In real science: Nano-what?!

Nicholas Albertini

Recent research into semiconducting nanoparticles has made some incredible advancements. While much of this progress will be beneficial within the medical field, these advancements border on mind control.
Researchers at the University of California at San Diego are using florescent silicon nanoparticles to highlight tumors. The nanoparticles are nontoxic, biodegradable and target tumors. Treatment with the particles causes tumors to glow red under ultraviolet light. This could allow a surgeon to distinguish between a tumor and surrounding tissue during surgery. The scientists have also demonstrated the capability of these nanoparticles to carry the cancer drug doxorubicin directly to tumors where the particles slowly release the drug.
Scientists at the University of California at Berkley and the University of Massachusetts at Amherst report that they have produced data storage arrays capable of storing 10 terabits per square inch. This is on the order of 15 times greater than any density yet achieved. Their process uses an angularly cut sapphire crystal that is heated to a high temperature, creating very regular and tiny ridges on the cut surface that allow semiconducting nanoparticles to self-arrange by using these ridges as a guide.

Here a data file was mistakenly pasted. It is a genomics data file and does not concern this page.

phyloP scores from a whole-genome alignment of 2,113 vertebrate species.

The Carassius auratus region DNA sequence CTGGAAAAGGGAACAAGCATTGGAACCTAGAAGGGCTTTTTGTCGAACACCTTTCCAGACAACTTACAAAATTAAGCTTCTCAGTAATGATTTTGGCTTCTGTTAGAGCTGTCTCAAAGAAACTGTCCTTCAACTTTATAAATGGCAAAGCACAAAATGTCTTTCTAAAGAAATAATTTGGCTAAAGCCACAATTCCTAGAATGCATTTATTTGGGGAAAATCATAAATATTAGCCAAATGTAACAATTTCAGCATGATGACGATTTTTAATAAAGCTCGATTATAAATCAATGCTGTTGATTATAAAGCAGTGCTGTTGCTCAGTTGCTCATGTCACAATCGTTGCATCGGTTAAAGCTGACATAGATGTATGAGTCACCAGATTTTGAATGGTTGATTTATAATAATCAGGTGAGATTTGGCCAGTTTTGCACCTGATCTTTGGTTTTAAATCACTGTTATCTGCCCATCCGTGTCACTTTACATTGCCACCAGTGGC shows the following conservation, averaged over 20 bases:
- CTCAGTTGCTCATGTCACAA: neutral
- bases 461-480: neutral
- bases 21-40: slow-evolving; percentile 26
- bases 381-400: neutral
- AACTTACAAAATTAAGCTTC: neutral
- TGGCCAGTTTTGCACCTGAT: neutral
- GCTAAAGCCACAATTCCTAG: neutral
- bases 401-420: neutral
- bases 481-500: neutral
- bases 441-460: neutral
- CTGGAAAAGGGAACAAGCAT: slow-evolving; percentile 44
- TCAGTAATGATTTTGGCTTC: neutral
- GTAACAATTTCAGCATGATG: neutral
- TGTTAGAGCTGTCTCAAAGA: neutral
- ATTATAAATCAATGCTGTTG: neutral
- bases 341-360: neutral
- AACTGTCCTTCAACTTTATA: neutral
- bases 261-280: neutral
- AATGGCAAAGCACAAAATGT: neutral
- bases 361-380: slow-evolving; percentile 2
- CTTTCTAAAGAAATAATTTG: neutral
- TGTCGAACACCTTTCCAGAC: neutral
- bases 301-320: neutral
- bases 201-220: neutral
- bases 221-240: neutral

At Case Western Reserve University in Cleveland, Ohio, investigators have created a method to activate neurological activity in brain tissues using semiconducting nanoparticles and light. These nanoparticles are embedded onto neurons in brain tissue and then illuminated by infrared light. They plan to develop it as a treatment for people who have suffered neurological trauma.
Another study was published in December by a team led by Professor Margalit of Tel Aviv University. These researchers designed a drug encapsulating bubble-like nanostructures that recognize the surfaces of cancer cells and only deposit the drug into them. One might question whether approved chemotherapeutic drugs would even be necessary given such precise targeting. Experts have long suggested that such targeting would allow the use of ricin as a cancer drug since it is one of the most effective cytotoxins known.
Increasing the density of data storage by 15 times obviously has huge consequences for computing and digital electronics. How about an iPod with every song ever recorded? That is starting to sound possible, even imminent.
The ability to trigger the firing of neurons in living individuals using nanostructures in their brains will allow for a form of external mind control. Maybe a version of this technology using microwave or some other form of radiation could be engineered such that the controlling radiation could pass through the skull. Perhaps sensory stimuli could be simulated by activation of the proper areas of the brain. This results in the possibility of an interesting form of virtual reality.
We need to also consider the opposite function. Some other configuration of these nanoparticles ought to emit electromagnetic radiation when their associated neuron fires. Detection of this radiation would disclose much more about brain function than any FMRI or EEG. The combination could allow for direct two-way communication between a brain and a computer.